Denying Self-Determination: Paternalism And Human Rights

In my article Denying Self-Determination: U.S. Intolerance Towards Freedom Seekers I wrote about the United States government’s role in South African apartheid and the silencing of prominent Black Nationalist political figures. Acting as a colonial regime while aiding in the colonization of South African people, it is noted that the United States’ government has a major problem with paternalist practices and dictating the destiny’s of politically, and culturally autonomous people. Violating the basic human right of a people to be self-determinant of their independence and political affairs, this article will attempt to expound on the continuous denial of self-determination for the original inhabitants of the North American continent and expose the United States government as a settler-colonial nation founded on the genocide, colonization, enslavement, and assimilation of non-white people.

Since the arrival of European settlers on the North American continent and Caribbean islands the lives of the indigenous inhabitants of said lands have been subject to colonial dominance and arbitrary rule. After the Indian Removal Act of 1830 and over 100 years of displacement and genocide, the descendants of the original American people continue to struggle against the oppressive and paternalistic institutions/systems created by the descendants of the European settlers. In the International Covenant on Civil and Political Rights, a treaty enacted by the United Nations in 1976, from Article 1 Line 1 it is stated,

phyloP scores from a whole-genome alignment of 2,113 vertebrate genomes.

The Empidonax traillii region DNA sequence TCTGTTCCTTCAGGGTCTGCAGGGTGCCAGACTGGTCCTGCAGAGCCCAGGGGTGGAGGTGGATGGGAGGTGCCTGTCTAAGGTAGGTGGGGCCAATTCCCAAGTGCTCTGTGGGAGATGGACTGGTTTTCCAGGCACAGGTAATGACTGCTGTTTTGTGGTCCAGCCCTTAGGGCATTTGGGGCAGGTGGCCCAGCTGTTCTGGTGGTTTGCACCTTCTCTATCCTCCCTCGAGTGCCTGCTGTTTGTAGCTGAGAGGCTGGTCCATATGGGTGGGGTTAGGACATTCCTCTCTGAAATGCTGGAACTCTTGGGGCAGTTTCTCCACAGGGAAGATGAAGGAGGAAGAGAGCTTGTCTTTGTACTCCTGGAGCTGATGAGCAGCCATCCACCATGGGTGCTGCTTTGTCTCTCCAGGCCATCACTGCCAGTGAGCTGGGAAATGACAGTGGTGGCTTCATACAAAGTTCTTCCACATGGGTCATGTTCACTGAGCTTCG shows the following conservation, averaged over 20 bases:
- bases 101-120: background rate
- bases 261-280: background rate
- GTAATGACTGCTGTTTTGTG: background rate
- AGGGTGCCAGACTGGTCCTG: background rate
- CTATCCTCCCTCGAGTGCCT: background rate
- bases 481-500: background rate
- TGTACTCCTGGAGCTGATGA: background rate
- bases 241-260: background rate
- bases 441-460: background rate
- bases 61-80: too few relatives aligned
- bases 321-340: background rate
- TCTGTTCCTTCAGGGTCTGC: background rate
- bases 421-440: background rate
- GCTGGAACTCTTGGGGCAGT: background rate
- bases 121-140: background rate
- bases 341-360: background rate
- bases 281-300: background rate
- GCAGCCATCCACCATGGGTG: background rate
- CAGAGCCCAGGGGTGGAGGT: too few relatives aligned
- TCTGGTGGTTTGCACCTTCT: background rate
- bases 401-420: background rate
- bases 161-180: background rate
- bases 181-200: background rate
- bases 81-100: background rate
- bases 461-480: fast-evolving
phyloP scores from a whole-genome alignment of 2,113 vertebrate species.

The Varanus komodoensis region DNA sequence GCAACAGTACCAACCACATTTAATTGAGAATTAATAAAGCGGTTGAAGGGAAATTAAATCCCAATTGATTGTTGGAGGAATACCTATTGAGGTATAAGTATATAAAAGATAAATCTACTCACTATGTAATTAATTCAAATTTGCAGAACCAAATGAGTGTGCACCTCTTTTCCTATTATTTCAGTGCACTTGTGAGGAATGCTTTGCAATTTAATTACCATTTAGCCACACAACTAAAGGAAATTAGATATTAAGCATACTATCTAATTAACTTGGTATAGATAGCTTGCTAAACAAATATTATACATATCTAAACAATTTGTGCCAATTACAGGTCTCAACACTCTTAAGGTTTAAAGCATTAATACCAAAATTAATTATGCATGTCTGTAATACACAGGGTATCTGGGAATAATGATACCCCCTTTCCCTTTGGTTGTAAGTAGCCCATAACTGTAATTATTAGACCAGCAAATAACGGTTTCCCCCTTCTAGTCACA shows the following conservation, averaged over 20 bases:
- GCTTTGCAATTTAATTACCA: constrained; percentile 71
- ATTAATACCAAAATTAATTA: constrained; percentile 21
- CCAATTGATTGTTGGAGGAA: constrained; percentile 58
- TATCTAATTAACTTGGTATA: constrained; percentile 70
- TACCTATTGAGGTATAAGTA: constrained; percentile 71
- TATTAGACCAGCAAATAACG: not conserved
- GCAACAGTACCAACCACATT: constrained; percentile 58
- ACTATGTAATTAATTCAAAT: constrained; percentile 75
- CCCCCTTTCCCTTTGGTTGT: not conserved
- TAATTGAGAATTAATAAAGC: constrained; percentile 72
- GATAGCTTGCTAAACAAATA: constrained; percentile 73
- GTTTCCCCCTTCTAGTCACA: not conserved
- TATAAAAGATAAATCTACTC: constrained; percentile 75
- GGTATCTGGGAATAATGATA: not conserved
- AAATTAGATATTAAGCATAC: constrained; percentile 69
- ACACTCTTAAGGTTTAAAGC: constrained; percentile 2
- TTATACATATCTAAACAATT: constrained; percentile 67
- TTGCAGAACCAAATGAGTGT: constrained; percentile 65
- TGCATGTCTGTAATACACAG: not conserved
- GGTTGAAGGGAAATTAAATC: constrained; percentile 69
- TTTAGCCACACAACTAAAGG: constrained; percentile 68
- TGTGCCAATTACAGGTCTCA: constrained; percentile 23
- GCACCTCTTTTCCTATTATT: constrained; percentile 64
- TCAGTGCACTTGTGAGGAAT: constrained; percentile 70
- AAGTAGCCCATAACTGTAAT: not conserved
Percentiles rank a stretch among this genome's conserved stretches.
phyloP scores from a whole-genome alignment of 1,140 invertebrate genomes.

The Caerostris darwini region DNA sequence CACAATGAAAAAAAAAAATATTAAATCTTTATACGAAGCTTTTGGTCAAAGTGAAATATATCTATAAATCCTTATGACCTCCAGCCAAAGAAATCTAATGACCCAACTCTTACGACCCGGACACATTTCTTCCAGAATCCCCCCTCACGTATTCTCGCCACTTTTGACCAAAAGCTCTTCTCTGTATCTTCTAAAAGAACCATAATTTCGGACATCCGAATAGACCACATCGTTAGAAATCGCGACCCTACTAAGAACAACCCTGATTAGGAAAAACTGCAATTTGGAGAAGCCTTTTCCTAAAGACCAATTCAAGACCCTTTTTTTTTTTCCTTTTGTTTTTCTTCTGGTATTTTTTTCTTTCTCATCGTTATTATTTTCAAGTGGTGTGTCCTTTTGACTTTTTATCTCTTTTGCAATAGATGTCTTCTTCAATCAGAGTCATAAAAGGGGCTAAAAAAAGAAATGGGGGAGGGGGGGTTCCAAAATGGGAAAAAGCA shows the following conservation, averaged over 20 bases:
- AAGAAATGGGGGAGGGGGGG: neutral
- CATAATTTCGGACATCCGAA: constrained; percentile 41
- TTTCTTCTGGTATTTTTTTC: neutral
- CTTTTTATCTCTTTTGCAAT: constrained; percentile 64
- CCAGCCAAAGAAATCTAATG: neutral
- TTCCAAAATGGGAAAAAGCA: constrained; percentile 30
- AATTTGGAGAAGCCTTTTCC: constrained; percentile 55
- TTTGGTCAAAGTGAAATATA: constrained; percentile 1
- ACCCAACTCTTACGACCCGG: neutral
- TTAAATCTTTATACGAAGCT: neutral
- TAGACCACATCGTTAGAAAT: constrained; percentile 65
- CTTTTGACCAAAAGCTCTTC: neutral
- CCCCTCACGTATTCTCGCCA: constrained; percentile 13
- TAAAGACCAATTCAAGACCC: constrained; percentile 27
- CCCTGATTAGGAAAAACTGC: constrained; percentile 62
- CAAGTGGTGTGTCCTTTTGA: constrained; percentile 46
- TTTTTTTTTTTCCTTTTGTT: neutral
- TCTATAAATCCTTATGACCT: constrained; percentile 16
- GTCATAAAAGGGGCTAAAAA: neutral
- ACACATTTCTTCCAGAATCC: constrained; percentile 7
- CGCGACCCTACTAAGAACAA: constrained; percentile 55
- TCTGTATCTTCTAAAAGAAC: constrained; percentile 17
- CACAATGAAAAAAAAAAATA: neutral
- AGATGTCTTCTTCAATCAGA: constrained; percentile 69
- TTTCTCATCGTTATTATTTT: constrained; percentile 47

“All peoples have the right of self-determination. By virtue of that right they freely determine their political status and freely pursue their economic, social and cultural development.”

Article 2 Line 1 reads,

“Each State Party to the present Covenant undertakes to respect and to ensure to all individuals within its territory and subject to its jurisdiction the rights recognized in the present Covenant, without distinction of any kind, such as race, colour, sex, language, religion, political or other opinion, national or social origin, property, birth or other status .”

Though this document was not ratified by the United States government until 1992, the colonial institution is still subject to its terms. Throughout the 20th century the U.S. government implemented various policies that acknowledged its paternalist practices and sought to reconcile relations with indigenous people, though never releasing them as subjects of colonial rule. Many years after the Indian Reorganization Act of 1934, allowing federally recognized tribes to manage land and mineral resources, under President Richard Nixon the U.S. implemented the Indian Self-Determination Act of 1975, formally acknowledging the brutality of injustices committed against Native Americans as well as the right of indigenous people to be self-determinant.

Since the global colonization of colored people began, nationalist ideas and goals have developed throughout the ranks of all colonized groups. Wherever a culturally and politically autonomous group of people exists under an exploitative, oppressive, and genocidal regime arbitrarily implemented by foreign invaders then the fundamental human right to be self-determinant should be exercised. From its role in the South African apartheid struggle while existing as a murderous colonial regime since it’s inception, it seems that the United States government is obsessed with denying vulnerable groups of cultural and politically autonomous people their right to control their own political destinies.

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